Management of cardiovascular risk associated with insulin resistance, diabetes, and the metabolic syndrome

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Adi Mehta, MD stresses the growing severity of the metabolic syndrome in the May 2010 edition of Postgraduate Medicine. Metabolic syndrome often leads to cardiovascular disease (CVD) because of its key components: diabetes, dyslipidemia, and hypertension. With obesity maintaining its status as a huge problem worldwide, physicians must act as soon as possible when they recognize metabolic syndrome or any of its components.

In the United States alone, more than 80 million adults have some form of CVD, many of whom have diabetes. The metabolic syndrome’s component symptoms’ underlying cause is insulin resistance (60% to 70%). More than 90% of patients with type 2 diabetes have signs of insulin resistance, which makes metabolic syndrome and type 2 diabetes very closely related in many CVD deaths.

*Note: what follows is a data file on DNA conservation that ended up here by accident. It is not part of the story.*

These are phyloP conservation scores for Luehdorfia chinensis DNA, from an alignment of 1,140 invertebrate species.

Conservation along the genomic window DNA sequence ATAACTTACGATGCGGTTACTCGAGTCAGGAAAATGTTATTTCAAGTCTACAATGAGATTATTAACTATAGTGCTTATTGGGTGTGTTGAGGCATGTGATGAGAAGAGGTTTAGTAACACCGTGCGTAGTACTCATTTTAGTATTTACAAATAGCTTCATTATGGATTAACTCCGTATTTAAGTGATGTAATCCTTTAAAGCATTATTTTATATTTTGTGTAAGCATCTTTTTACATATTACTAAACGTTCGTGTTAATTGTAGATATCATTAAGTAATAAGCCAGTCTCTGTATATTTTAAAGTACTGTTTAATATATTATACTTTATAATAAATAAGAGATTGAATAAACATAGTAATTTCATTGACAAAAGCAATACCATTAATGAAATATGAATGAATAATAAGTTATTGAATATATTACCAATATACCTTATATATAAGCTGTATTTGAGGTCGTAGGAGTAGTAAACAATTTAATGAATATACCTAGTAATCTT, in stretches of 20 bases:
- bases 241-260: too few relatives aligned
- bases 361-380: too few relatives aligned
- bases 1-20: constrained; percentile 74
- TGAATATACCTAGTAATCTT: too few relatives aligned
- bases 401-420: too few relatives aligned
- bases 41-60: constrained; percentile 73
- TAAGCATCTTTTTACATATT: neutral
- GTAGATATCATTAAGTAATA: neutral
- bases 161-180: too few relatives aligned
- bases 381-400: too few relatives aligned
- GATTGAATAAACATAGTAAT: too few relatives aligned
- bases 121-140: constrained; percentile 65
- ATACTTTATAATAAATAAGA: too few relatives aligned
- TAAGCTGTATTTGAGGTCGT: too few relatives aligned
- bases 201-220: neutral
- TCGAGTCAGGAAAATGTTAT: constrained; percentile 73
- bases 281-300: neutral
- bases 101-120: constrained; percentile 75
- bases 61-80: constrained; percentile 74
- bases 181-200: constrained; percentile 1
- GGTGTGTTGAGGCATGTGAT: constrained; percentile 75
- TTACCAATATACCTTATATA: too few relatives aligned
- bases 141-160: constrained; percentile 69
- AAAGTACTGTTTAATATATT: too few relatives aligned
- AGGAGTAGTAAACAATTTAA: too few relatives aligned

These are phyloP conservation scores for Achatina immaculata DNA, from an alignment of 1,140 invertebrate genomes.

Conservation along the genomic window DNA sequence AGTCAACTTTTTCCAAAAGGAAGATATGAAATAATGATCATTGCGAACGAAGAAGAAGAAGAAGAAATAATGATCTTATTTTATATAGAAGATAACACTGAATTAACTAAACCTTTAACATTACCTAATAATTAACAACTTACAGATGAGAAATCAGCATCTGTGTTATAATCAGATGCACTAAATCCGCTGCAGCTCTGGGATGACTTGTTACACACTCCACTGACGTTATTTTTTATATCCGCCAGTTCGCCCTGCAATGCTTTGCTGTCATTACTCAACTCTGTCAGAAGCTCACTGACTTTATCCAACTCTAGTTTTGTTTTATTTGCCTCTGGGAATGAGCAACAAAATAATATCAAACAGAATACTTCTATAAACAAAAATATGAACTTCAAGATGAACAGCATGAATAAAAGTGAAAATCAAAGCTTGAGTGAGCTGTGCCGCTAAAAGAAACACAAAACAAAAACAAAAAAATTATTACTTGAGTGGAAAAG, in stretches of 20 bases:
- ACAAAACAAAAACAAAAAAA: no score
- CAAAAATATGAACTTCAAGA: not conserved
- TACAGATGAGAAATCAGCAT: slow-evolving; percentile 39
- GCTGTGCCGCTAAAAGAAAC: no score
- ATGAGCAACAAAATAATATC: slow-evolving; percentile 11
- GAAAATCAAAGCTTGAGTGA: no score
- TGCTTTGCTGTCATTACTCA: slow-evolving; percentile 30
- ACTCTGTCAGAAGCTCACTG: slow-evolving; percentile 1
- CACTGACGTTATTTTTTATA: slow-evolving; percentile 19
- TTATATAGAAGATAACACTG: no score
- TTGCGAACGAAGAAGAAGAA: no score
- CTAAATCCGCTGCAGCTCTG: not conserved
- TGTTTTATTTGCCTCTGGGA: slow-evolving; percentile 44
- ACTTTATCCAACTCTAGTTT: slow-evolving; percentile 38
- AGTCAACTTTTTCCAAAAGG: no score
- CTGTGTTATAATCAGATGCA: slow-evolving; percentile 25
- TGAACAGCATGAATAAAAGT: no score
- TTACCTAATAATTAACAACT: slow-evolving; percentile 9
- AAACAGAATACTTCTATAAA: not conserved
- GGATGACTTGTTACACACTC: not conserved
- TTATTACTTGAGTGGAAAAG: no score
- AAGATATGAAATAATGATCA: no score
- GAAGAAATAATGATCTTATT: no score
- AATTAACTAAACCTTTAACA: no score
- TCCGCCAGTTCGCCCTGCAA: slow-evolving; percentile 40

Dr. Mehta reports that the best treatment for insulin resistance is for patients to improve their diet and exercise routine, and to take a combination of the various types of pharmocotherapy drugs to reduce high blood glucose levels after being thoroughly evaluated by a health care provider. The article cites a range of clinical trials to discuss their effects on management of metabolic syndrome and its key components. In order to reduce the risk of CVD, it must be diagnosed early in order to induce a therapeutic lifestyle change, and a full investigation of an individual’s health to uncover all metabolic syndrome components is necessary to initiate composite therapy.

Full text available at www.postgradmed.com

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